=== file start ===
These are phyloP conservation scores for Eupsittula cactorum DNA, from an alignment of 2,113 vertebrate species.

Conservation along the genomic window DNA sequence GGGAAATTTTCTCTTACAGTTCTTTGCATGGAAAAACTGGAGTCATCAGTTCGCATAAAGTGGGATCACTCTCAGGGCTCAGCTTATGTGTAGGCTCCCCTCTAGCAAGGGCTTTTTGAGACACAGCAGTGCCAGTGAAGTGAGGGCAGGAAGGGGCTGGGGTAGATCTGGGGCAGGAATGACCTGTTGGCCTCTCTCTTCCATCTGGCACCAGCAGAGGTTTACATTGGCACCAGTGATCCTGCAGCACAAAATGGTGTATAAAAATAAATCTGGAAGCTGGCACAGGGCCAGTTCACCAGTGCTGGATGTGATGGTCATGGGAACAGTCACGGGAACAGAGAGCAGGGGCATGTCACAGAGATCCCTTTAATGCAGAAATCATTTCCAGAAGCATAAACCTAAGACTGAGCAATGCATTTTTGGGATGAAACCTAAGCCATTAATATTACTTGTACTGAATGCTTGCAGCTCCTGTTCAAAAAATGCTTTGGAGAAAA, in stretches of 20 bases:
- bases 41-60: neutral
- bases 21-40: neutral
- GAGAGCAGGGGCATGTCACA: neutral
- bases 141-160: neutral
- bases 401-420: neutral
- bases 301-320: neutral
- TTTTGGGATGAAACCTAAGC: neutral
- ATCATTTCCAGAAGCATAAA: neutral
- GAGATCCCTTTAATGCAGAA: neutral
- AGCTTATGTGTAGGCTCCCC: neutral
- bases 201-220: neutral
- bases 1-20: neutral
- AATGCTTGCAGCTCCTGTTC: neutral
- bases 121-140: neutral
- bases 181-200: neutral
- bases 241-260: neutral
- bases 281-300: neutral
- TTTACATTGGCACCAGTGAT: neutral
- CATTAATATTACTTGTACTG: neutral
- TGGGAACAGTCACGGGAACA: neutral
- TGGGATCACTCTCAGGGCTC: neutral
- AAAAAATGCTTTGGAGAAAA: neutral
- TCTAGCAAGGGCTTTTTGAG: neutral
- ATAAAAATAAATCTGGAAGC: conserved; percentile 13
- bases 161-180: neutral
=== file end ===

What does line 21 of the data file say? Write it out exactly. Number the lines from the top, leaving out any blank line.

- CATTAATATTACTTGTACTG: neutral